5

Background: I am using tcolorbox to build my theorem, definition, and example environments. I've been using a shading for the background of these environments, but recently learned that the shading in pgf is hard-coded to RGB, but I have to use CMYK for printing purposes.

pgfplots is capable of doing shading in CMYK colorspace, see here.

Problem: tcolorbox appears to use pgf to do its shading. Is it possible to instead have tcolorbox use pgfplots to do its shading, preferably in an automatic way?

For example, here's an MWE:

\documentclass{article}
\usepackage[cmyk]{xcolor}
\usepackage[many]{tcolorbox}
\usepackage{pgfplots}
\pgfplotsset{compat=1.8}

\tcbset{
definitionstyle/.style={%
enhanced,
interior style={left color=black!2, right color=blue!30}
}
}   

\begin{document}

\begin{tcolorbox}[definitionstyle]
Blah blah
\end{tcolorbox}

\end{document}

I'd like to replace the left color=black!2, right color!30 with something like

\begin{tikzpicture}
\begin{axis}[x=1cm,y=1cm,hide axis]
\addplot[surf,mesh/color input=explicit,shader=interp] 
table[meta=cdata]{
x y cdata
1 1 color=black!2
2 1 color=blue!30

1 2 color=black!2
2 2 color=blue!30
};
\end{axis}
\end{tikzpicture}

which would do the shading in pgfplots with CMYK colors.

3 Answers 3

5

The TikZ \shade command can be used in an underlay, for example. I don't think pgfplots is necessary here.

Don't forget to use \begin{tcbclipinterior}...\end{tcbclipinterior} to get the correct clipping of the shading.

\documentclass{article}
\usepackage[cmyk]{xcolor}
\usepackage[many]{tcolorbox}

\tcbset{
definitionstyle/.style={%
  enhanced,
  underlay={\begin{tcbclipinterior}
      \shade[left color=black!2, right color=blue!30] (interior.north west) rectangle (interior.south east);
    \end{tcbclipinterior} 
  },
}
}   

\begin{document}

\begin{tcolorbox}[definitionstyle]
Blah blah
\end{tcolorbox}

\end{document}
1
  • I had misunderstood what worked in pgfplots to output in CMYK and have updated the question to accurately reflect what actually works. I like your idea behind using an underlay with tcbclipinterior, but the shading as written outputs in RGB. I tried to replace that with the pgfplots shading (see the updated question) but it doesn't compile (complains of runaway argument, extra }, pgf math error, illegal unit of measure, etc).
    – Hayden
    Commented Jul 26, 2017 at 13:19
1

(Warning: Very Hacky solution)

Using Christian's idea of tcbclipinterior and underlay, I came up with the following way of making sure that everything is CMYK.

Firstly, the following code is used to produce a page which is entirely shading:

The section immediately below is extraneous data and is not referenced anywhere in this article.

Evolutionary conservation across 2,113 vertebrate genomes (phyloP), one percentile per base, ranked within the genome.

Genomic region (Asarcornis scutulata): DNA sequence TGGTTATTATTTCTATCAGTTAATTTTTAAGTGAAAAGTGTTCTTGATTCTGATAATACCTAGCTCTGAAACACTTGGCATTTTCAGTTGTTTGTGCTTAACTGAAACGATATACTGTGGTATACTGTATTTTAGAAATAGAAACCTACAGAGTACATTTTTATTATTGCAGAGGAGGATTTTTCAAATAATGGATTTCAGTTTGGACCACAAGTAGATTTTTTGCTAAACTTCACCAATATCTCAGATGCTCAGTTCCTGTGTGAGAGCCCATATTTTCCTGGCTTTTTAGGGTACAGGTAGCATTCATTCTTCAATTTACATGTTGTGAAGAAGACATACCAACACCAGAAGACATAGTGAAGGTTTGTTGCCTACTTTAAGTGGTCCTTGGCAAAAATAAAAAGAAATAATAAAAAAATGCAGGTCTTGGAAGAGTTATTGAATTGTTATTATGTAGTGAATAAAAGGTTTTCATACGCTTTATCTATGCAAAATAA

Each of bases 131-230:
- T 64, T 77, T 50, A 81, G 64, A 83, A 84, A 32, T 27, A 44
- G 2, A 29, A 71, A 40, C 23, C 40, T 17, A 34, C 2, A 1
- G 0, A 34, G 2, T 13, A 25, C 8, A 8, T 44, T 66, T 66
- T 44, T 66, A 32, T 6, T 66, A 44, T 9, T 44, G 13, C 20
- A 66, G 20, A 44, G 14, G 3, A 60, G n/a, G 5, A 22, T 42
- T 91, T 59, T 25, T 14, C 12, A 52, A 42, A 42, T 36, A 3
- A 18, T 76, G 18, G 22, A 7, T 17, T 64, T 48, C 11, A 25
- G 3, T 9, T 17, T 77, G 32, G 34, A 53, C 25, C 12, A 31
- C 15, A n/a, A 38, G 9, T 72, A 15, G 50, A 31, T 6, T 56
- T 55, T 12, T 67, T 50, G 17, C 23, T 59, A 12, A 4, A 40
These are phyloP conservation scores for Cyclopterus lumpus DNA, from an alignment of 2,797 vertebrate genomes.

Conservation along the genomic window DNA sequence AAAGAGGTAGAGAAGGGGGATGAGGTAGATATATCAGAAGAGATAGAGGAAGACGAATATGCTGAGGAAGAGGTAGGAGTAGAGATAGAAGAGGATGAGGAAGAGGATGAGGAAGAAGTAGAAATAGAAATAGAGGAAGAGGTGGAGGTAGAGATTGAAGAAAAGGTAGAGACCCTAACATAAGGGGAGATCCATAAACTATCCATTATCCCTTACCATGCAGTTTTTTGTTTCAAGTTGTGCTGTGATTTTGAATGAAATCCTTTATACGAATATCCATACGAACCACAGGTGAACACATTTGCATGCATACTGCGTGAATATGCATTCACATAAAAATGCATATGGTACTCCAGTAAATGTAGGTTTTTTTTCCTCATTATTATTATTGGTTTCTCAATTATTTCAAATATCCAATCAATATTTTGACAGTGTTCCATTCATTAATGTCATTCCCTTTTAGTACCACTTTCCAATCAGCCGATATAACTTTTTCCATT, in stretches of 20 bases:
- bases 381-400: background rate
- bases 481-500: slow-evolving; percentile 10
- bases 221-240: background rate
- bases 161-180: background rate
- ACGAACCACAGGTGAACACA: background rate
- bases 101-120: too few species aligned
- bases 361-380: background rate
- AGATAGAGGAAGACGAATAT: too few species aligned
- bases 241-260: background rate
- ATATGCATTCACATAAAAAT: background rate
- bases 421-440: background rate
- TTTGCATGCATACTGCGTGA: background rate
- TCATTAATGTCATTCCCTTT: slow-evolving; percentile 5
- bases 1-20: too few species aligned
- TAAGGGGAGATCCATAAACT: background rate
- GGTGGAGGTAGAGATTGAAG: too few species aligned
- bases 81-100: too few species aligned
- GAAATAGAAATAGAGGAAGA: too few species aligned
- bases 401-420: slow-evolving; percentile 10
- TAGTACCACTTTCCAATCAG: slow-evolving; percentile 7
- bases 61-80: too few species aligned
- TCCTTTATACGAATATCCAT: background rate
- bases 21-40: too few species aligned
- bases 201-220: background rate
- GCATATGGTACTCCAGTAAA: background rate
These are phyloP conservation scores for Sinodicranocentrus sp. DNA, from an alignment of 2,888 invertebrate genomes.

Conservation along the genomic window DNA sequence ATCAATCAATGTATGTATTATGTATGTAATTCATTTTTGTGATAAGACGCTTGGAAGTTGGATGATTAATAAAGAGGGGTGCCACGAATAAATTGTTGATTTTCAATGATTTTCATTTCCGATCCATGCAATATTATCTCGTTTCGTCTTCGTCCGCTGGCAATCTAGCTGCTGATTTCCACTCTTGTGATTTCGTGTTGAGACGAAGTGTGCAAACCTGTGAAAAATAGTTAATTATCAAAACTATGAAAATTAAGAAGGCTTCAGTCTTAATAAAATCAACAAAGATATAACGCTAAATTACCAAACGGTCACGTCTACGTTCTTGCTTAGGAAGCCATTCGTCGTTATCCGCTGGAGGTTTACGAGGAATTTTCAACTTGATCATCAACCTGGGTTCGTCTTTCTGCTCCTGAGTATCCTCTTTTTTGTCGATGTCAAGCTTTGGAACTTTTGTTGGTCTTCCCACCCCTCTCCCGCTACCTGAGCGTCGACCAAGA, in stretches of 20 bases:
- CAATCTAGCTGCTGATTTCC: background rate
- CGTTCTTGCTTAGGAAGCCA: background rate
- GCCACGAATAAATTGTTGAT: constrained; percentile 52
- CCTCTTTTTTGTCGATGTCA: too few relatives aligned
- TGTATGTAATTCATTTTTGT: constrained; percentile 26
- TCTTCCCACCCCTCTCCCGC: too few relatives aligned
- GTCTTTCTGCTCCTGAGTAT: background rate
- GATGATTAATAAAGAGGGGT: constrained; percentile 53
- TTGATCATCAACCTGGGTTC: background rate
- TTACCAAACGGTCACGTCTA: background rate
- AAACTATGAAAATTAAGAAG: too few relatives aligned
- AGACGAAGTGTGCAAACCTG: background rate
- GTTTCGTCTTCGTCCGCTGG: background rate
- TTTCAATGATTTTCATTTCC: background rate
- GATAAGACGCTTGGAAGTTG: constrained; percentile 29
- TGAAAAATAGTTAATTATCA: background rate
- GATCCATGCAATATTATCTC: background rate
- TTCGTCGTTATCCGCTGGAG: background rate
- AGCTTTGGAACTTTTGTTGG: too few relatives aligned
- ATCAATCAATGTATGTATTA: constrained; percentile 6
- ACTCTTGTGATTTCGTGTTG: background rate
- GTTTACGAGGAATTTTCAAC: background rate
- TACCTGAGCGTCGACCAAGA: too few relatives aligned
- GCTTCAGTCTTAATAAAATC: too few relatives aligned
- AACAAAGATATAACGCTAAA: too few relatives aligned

\pdfcompresslevel=0
\documentclass{minimal}

\usepackage[cmyk]{xcolor}
\usepackage{pgfplots}
\pgfplotsset{compat=1.8}
\usepackage{tikz}

\addtolength{\oddsidemargin}{-1.5in}
\addtolength{\evensidemargin}{-1.5in}
\addtolength{\textwidth}{1.5in}
\addtolength{\topmargin}{-1.5in}
\addtolength{\textheight}{1.75in}

\begin{document}

\begin{tikzpicture}
    \begin{axis}[xmin=0, ymin=0, x=9in,y=13in, hide axis]
    \addplot[surf,mesh/color input=explicit,shader=interp] 
    table[meta=cdata] {
        x y cdata
        0 0 color=black!4
        1 0 color=teal!20

        0 1 color=black!4
        1 1 color=teal!20
    };
    \end{axis}
\end{tikzpicture}
\end{document}

The output has an extra blank page at the front, so remove that (I printed the second page as a PDF only, then I selected Preflight and perform "Analyze and Fix" (this step is done because otherwise there will be "device independent colors" which arise later). Let's say the final result is the file background.pdf. Then we can do the following:

\documentclass{article}
\usepackage[cmyk]{xcolor}
\usepackage[many]{tcolorbox}
\usepackage{pgfplots}
\pgfplotsset{compat=1.14}
\usepackage{graphicx}
\usepackage{lipsum}

\tcbset{
definitionstyle/.style={%
  enhanced,
  underlay={
    \begin{tcbclipinterior}
    \includegraphics{background.pdf}
    \end{tcbclipinterior} 
  }
}
} 

\begin{document}

\begin{tcolorbox}[definitionstyle]
\lipsum[1]
\end{tcolorbox}

\end{document}

This will produce a pdf with no RGB.

An additional comment I will make is that if you're using any nodes (as I was), you can add \tcbuselibrary{skins} and then add fill plain image=background.pdf to the options for the node.

1

This question was asked quite a time ago, but I think I have a new answer for it.

I follow the original idea of replacing the conventional shading by a pgfplots shading. The axis environment of pgfplots is used inside fill overzoom picture to be scaled into the given node, here, the background of a tcolorbox.

Unfortunately, the code cannot applied directly into the new style definitionstyle cmyk for some technical reasons (at least I could'nt do it). I guess (but do not know) that the code is scanned as verbatim by pgfplots. My clumsy but working solution is to save the code in a file and input that file at the required place.

The complete example is:

\documentclass{article}
\usepackage[cmyk]{xcolor}
\usepackage[many]{tcolorbox}
\usepackage{pgfplots}
\pgfplotsset{compat=1.16}

\begin{tcbverbatimwrite}{\jobname_myshading.tex}
\begin{axis}[x=1cm,y=1cm,hide axis]
\addplot[surf,mesh/color input=explicit,shader=interp]
table[meta=cdata]{
x y cdata
1 1 color=black!2
2 1 color=blue!30

1 2 color=black!2
2 2 color=blue!30
};
\end{axis}
\end{tcbverbatimwrite}

\tcbset{
  definitionstyle/.style={%
    enhanced,
    interior style={left color=black!2, right color=blue!30}
  },
  definitionstyle cmyk/.style={%
    enhanced,
    interior style={fill overzoom picture={\input{\jobname_myshading.tex}}}
  },
}

\begin{document}

\begin{tcolorbox}[definitionstyle]
Shading RGB
\end{tcolorbox}

\begin{tcolorbox}[definitionstyle cmyk]
Shading CMYK via pgfplots
\end{tcolorbox}

\end{document}

enter image description here

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